Fisher: To have been in it. But there are some who are identified, right?
Ron: Oh absolutely! Yeah, there’s some great collections. There’s a gentleman by the name of Joe Bowman who has one of the finest collections in the country.
Fisher: And how many does he have?
Ron: Oh, he probably has eight or ten.
Ron: But they’re identified.
Fisher: Are they valuable because of the fact they were Revolutionary soldiers?
Ron: Very much so.
Fisher: Really? They’re very collectible?
Fisher: So if I’m going to find, say, a Civil War soldier’s photograph, how would I go about that?
Ron: Well, there’s lot of Civil War photographs out there.
Ron: But the Library of Congress has wonderful collection. But the thing is that I wanted to talk about that is not a very well known site is, the Army’s Historical Repository at Carlisle, Pennsylvania.
Fisher: Never heard of this.
Ron: No. And it has one of the greatest collections of photographs and diaries of service people going back all the way to the Revolution as far as diaries and that, and maps and records. It is separate from the Library of Congress, Smithsonian, and it’s not within the veteran’s affairs of all the military records that they keep, relative to more recent service activities of individuals.
Fisher: How come we haven’t heard of this place?
Ron: You know, it’s one of those things where people don’t talk about it. I mean, you can still go to West Point, where they have their records and they have photographs of some of their graduating class going back to the 1840s, you know, and see some of the great Civil War generals as young men in their cadet uniforms. You know, you go to the Naval Academy, and same thing there. And of course, the Naval Academy would also have the marines. And you know, later then, the Coast Guard’s been around since the 1700s, but you know, they have their own records that they keep, so.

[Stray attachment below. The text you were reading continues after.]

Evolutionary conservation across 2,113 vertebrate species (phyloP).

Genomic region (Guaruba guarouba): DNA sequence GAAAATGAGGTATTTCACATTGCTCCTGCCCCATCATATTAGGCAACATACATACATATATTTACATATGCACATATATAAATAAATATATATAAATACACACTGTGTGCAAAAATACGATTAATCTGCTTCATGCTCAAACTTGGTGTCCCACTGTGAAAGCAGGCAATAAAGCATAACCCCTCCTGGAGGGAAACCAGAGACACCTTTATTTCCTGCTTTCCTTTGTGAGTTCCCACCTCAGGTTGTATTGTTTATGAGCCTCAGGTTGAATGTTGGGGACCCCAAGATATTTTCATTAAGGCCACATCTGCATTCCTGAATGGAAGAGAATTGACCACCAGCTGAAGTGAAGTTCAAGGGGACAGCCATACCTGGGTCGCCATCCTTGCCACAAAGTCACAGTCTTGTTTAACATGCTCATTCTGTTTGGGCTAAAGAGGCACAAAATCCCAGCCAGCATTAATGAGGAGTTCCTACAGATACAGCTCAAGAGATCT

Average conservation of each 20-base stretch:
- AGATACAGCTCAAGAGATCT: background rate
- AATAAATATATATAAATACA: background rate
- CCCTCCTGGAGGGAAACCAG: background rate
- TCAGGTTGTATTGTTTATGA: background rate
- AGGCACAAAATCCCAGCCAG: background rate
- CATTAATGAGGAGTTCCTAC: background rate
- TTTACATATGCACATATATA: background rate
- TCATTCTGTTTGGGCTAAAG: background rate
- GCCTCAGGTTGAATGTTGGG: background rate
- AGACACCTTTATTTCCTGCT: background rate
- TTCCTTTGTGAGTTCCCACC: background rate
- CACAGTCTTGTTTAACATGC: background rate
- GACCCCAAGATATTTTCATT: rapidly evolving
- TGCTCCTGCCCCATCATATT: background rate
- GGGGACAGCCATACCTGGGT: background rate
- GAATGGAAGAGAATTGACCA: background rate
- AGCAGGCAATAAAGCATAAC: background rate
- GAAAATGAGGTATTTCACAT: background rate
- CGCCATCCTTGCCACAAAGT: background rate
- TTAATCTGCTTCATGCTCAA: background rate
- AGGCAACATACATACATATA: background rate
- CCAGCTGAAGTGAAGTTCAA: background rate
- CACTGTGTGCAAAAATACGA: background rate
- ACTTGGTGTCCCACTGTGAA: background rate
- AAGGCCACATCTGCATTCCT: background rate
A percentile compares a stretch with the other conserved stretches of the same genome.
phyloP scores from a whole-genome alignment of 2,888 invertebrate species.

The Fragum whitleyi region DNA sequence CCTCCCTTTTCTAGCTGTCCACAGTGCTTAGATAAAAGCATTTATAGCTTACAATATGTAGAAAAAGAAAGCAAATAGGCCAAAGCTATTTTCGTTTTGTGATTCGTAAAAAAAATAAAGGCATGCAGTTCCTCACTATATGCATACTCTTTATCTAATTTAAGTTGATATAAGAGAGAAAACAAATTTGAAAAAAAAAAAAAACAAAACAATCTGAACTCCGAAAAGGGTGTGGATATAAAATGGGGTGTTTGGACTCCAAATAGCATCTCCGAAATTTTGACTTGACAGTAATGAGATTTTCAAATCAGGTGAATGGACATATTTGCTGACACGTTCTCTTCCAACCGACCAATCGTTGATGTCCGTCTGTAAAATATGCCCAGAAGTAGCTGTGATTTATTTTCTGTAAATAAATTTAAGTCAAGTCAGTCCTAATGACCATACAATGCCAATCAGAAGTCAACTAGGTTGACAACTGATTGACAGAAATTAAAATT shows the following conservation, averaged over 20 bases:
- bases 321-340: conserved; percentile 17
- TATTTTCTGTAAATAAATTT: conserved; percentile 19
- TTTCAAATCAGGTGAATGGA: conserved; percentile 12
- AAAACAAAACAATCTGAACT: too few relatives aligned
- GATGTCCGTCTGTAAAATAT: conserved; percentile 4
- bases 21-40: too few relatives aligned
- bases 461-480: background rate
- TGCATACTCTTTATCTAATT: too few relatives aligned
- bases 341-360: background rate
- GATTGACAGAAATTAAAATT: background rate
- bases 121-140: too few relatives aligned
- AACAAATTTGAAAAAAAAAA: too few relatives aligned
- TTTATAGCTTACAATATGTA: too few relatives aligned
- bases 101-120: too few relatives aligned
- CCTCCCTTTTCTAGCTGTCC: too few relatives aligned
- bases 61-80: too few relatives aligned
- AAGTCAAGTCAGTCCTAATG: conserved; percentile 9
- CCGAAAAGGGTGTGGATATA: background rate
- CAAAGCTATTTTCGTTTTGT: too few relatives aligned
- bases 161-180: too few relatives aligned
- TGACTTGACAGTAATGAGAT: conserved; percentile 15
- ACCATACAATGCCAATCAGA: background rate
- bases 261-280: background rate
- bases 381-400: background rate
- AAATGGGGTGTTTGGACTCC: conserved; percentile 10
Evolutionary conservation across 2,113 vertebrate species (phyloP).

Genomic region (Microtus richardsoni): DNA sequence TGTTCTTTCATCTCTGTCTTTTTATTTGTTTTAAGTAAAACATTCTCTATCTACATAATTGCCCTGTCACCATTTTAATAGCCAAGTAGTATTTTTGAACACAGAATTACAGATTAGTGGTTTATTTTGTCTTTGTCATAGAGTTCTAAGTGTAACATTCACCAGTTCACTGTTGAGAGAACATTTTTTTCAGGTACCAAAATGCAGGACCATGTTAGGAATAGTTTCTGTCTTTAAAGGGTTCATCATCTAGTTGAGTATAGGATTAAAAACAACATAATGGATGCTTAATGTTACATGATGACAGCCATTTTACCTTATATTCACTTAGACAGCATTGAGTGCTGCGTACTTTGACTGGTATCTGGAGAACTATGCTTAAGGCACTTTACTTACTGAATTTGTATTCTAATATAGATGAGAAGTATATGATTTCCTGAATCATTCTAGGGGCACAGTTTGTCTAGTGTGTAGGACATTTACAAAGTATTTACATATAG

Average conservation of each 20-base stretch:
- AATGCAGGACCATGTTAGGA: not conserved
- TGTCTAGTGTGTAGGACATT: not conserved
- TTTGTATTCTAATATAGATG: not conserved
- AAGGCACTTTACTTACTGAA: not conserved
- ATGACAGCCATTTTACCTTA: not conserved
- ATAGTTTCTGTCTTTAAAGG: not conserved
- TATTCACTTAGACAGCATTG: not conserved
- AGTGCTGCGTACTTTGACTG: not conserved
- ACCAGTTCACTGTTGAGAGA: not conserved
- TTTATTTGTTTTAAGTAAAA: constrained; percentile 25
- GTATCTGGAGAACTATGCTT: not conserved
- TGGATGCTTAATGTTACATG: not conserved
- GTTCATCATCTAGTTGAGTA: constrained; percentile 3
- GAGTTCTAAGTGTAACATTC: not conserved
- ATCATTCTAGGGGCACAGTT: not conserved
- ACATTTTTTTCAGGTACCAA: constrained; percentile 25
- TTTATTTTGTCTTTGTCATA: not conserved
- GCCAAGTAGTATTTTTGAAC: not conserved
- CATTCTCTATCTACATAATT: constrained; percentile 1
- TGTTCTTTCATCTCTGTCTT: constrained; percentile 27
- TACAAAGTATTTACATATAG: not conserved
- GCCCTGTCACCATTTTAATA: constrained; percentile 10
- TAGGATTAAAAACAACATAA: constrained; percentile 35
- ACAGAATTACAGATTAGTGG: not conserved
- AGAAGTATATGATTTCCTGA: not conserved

Fisher: So this is a place to reach out to then. If you have people in the service, you can maybe start a list and go, “All right, these people lived in the photographic era.”
Fisher: Beginning, say, the 1850s.
Fisher: And then you can start pulling it forward. Then you would reach out to each of these individual places?
Ron: Absolutely. If you go to Washington DC you can go to the old Navy Yard, which is also the headquarters of Athens High, where the Marine Corps is. This is actually in the city of Washington. Lincoln used to go there to the Navy Yard and just sit around, because it was cooler by the inlet.
Fisher: Now what photographs have you located over the years that kind of excite you as you think about it?
Ron: One of the first photographs I personally got was a picture taken of my great great Grandfather Fox, which was taken on October of 1865, and it was with his proposal to his wife, and behind the picture is the written proposal.
Fisher: Oh wow! And this was passed down through your family?
Fisher: And then, how have you located any that were outside your family lines?
Ron: Well, we’ve been able to identify of course, unit photos, where individuals served, you know. And those records are kept at the National Archives, all of the Civil War records. And you can find out the military unit in which your ancestor served. And that would be good for the Civil War, the Indian Wars. And there are wonderful collections of military units. And your grandpa or your relative was in probably one of those unit photos.
Fisher: Now, Fold3 of course would be a great starting point I would think for most people, right?
Ron: It is a great starting point. They do a fine job of memorializing and making histories of individuals who have served in the US military.
Fisher: We’re talking to Ron Fox, one of our photo experts and friends of the show for Extreme Genes. And Ron, are there some smaller places other than just government sites that we just might now be aware of where you can find military photos, as we think about our veterans on Veterans Day weekend.
Ron: Places like Fort Douglas Military Museum in Salt Lake City, Utah. Places like the Naval Academy. You can find places like the Buffalo Soldiers Museum, which I think is in Texas that covers black soldiers during the Indian Wars period.
Fisher: Do they scan?
Ron: They scan.
Fisher: They have them online?